|Project 0: The Story Game||Tues, Sept 10||Tues, Sept 17|
|Project 1: Square Lists||Tues, Sept 17||Tues, Oct 1|
|Project 2: Lazy Binary Search Trees||Tues, Oct 8||Tues, Oct 22|
|Project 3: Quartile Heaps||Tues, Oct 22||Tues, Nov 5|
|Project 4: Perfect Hashing||Tues, Nov 12||Tues, Nov 26|
|Project 5: Concurrent Heaps||Tues, Dec 3||Tues, Dec 10|
As long as your projects compile and run on the GL servers (linux1 or linux2) you are free to use whatever development tools you want. However, we recommend that you use the Eclipse Integrated Development Environment (IDE), which is widely used in industry. Eclipse is designed to assist you when writing Java applications. Eclipse is available on the PCs located in the OIT labs. If you prefer to work on your own PC, the ‘Eclipse IDE for Java Developers” may be downloaded free of charge from www.eclipse.org. The current version of Eclipse is called Juno. Note that Eclipse requires that you have installed the Java Runtime Environment (JRE) or Java Development Kit (JDK) on your PC. The current version of Java is Java 7 and can be downloaded from Oracle.
The TAs will use either linux1 or linux2 to compile and test your program. Therefore, ALL PROJECTS must compile and execute on linux1 and linux2. In theory, the Java slogan of “write once, run anywhere” will apply, but where project grades are involved the more appropriate slogan is “better safe than sorry”.
Note that the GL Linux servers are running the latest release of Java 7. If you develop your projects on your own PC, be sure that you are using at least Java 5 — Java 6 or Java 7 are recommended.
Ant is a tool for compiling large
Java-based projects. The scripts that compile and execute your projects
will use Ant, so you must be sure that your code can be compiled using Ant
as well. The version of Ant in
/usr/bin will be used by
When you turn in your projects, you must include a file named build.xml. (Here is a sample build file to get you started: build.xml.) This file tells Ant how to, among other things, compile your code. This file MUST be customized for each project. You should check that build.xml works correctly by running the following commands in the root directory of your project tree:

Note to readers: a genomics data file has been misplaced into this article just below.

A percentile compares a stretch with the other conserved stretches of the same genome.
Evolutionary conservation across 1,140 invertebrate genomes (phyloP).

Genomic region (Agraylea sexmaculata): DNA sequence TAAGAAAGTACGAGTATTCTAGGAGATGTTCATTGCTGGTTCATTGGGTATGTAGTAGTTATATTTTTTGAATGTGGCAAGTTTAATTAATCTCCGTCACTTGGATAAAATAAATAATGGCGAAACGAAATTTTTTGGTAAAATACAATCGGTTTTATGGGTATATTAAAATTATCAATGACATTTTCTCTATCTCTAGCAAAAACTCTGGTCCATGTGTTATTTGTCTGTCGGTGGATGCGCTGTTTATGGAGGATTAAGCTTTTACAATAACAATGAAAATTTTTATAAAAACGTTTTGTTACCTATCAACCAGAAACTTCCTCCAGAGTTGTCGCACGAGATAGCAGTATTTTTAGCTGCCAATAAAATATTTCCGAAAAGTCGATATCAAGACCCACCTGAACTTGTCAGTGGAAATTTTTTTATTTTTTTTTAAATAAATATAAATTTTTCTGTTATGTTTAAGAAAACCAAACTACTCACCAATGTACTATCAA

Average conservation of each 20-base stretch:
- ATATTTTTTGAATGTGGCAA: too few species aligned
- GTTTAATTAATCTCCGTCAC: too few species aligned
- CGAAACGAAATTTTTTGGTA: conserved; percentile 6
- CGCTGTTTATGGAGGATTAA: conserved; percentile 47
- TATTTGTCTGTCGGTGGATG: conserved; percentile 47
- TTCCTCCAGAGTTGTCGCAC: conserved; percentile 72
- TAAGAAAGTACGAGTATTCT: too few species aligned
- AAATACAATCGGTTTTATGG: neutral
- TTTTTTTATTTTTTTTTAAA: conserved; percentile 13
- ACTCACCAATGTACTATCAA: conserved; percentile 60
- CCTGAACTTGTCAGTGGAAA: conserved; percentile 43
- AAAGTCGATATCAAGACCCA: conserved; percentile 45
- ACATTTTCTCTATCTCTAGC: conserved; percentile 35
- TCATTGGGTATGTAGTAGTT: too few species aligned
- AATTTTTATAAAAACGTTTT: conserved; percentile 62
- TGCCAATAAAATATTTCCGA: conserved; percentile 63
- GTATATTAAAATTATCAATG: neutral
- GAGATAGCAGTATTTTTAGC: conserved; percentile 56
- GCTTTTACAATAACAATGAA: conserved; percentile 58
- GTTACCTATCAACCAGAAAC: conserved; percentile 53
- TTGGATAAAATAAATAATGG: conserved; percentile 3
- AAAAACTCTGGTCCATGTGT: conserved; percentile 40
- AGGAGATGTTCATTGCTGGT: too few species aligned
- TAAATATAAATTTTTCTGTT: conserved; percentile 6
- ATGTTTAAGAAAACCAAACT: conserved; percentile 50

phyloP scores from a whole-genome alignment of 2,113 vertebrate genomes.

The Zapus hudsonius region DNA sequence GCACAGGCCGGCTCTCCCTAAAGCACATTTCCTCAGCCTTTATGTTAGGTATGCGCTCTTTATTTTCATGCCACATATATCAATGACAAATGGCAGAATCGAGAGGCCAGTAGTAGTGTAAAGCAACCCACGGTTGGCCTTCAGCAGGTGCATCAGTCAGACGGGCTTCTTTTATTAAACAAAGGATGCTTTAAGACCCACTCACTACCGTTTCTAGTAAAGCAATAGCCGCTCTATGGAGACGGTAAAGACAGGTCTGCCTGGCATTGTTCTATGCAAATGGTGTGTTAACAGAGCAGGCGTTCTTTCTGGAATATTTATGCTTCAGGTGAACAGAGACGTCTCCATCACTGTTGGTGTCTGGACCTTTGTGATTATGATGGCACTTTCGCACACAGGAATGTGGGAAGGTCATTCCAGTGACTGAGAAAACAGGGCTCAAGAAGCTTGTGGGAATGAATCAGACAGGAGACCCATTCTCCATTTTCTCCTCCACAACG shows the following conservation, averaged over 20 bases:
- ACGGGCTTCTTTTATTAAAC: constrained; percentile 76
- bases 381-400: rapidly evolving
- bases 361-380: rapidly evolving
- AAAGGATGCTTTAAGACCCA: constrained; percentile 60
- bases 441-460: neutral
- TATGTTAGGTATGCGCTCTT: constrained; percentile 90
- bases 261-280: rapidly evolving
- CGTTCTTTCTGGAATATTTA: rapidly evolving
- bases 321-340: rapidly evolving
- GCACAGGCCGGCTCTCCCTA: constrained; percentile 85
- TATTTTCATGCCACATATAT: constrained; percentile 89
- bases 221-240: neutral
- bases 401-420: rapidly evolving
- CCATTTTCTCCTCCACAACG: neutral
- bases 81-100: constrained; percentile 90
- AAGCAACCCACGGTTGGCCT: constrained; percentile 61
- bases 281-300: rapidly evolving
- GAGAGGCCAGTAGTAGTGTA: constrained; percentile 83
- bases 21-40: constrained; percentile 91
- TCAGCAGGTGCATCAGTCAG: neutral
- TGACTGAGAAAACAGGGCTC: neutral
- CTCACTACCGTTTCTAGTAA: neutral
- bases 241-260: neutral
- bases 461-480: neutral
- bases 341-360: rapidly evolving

ant ant compile
To remove class files and backup files (those ending in ~), use this command line:
To execute your program, use this command line:
ant runIf your program uses command line arguments, use the -Dargs switch with the command line arguments in quotes separated by whitespace. For example
ant -Dargs="arg1 arg2 arg3" run
To create javadoc for your project, use this command line:
A directory named doc will be created in the directory containing build.xml, and you can browse your javadoc by opening index.html in the doc directory.
Standards and Style
All projects should adhere to the Java coding standards found in the course coding standards document unless otherwise directed. Each project will be evaluated on these guidelines. Failure to follow these criteria will result in a lower project score.
Project Submission and Policies
Projects will be submitted for grading using the shared directories on GL. (See Project Submission.) All projects will be submitted as .java files. Java requires that each class be found in its own .java file.
Do familiarize yourself with these course policies: